Jun 2016 VOL.62


  • Korean Directors Roaring in China
  • by PARK Hye-eun / 10.17.2014
  • Korean Directors Roaring in China
    JANG Tae-yoo

    The 2nd Korean wave in China is turning up a storm. The first K-wave was focused on Korean dramas and actors, but most recently, ‘K-wave of directors’ is coming into focus. As the Chinese film market is getting bigger, commercial genre film productions have become more active. The Chinese film industry started to look outside of local filmmakers to find new pairs of eyes that can create polished genre films. As a result, they started to make love calls to popular Korean genre filmmakers and outstanding results were made from such partnerships. First in line was director AN Byung-ki who had a homerun at the Chinese film market. In 2011, he was suggested by a Chinese film company to remake a Chinese version of Bunshinsaba (2004), which was released in 2012 with the same title. Just in China, the film made USD 10.8 million, which was a record high for a Chinese horror film. AN also made Bunshinsaba 2 , which followed the success of the first film and made USD 14 million, eclipsing the record of the original. AN also made Bunshinsaba 3 . However, it’s not just horror films that are doing well. Melodramas and romcoms are also receiving a lot of interest. In 2013, OH Ki-hwan’s A Wedding Invitation did well and reached a record as a Korea-China co-production, further igniting the ‘K-wave of directors’.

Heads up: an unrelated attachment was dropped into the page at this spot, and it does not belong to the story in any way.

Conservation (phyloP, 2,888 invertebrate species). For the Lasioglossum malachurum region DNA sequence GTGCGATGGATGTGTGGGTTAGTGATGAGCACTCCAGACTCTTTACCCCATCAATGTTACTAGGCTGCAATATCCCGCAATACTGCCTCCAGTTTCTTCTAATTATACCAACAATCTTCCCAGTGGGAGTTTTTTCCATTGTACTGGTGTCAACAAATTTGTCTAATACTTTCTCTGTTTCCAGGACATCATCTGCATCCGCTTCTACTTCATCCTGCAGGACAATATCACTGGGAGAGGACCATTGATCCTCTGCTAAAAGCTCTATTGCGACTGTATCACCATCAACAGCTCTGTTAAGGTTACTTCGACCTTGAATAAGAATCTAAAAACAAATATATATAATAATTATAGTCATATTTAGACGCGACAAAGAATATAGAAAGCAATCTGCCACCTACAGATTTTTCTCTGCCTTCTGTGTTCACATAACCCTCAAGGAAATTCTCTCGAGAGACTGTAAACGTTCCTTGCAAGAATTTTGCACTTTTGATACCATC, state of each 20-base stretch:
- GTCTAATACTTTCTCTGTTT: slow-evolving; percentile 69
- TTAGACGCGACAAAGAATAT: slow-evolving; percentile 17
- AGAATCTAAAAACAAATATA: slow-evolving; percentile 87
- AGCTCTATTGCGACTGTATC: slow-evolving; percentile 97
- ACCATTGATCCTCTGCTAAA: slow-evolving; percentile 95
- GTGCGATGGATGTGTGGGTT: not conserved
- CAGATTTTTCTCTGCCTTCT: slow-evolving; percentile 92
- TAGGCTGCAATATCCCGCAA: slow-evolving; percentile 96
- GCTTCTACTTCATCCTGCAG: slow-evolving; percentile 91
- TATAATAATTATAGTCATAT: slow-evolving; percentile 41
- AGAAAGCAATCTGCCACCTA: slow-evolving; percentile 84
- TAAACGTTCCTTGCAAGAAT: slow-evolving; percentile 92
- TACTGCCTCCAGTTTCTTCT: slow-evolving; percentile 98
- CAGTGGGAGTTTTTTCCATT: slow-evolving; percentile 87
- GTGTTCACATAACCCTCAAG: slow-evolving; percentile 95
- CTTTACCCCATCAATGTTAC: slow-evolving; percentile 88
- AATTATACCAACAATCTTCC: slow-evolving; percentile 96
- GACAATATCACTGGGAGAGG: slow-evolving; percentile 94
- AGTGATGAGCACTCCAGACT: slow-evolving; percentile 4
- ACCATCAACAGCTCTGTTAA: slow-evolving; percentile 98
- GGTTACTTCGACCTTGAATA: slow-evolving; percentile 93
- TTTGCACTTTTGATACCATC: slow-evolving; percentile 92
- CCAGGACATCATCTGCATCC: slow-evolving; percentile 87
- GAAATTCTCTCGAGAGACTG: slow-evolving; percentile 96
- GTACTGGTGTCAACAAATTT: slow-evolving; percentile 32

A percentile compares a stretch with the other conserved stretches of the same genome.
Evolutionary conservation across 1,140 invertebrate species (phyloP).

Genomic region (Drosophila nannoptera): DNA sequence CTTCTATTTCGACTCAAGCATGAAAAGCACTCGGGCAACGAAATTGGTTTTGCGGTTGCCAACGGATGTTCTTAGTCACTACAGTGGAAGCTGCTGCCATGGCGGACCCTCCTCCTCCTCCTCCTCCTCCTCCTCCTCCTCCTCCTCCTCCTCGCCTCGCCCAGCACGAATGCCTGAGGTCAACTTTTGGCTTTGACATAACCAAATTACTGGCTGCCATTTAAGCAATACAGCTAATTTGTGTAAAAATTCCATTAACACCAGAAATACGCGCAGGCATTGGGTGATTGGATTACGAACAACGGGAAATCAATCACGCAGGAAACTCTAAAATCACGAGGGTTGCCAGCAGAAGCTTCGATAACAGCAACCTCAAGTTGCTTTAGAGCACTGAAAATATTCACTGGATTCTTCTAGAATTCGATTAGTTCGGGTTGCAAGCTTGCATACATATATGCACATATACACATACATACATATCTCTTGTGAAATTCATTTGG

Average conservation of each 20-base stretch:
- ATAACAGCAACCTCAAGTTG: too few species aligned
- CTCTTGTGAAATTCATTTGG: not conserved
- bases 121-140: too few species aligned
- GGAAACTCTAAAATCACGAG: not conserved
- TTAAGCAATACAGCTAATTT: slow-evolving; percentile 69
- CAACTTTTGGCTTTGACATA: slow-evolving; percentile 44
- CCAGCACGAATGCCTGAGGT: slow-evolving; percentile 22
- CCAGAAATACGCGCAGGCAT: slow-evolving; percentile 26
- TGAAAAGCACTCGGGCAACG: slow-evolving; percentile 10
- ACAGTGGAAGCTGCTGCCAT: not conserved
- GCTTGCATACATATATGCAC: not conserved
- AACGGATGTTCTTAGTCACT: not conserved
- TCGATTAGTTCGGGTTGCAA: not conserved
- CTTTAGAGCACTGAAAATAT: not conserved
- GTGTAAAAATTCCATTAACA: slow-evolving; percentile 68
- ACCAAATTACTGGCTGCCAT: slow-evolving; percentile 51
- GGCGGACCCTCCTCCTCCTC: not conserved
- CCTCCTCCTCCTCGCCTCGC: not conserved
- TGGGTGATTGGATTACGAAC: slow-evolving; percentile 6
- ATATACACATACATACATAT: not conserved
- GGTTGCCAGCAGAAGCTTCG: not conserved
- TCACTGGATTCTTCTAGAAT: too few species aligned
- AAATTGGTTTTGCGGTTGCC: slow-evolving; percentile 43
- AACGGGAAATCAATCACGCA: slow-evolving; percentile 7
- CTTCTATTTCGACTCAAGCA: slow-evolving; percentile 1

China: falling in love with korean romantic comedy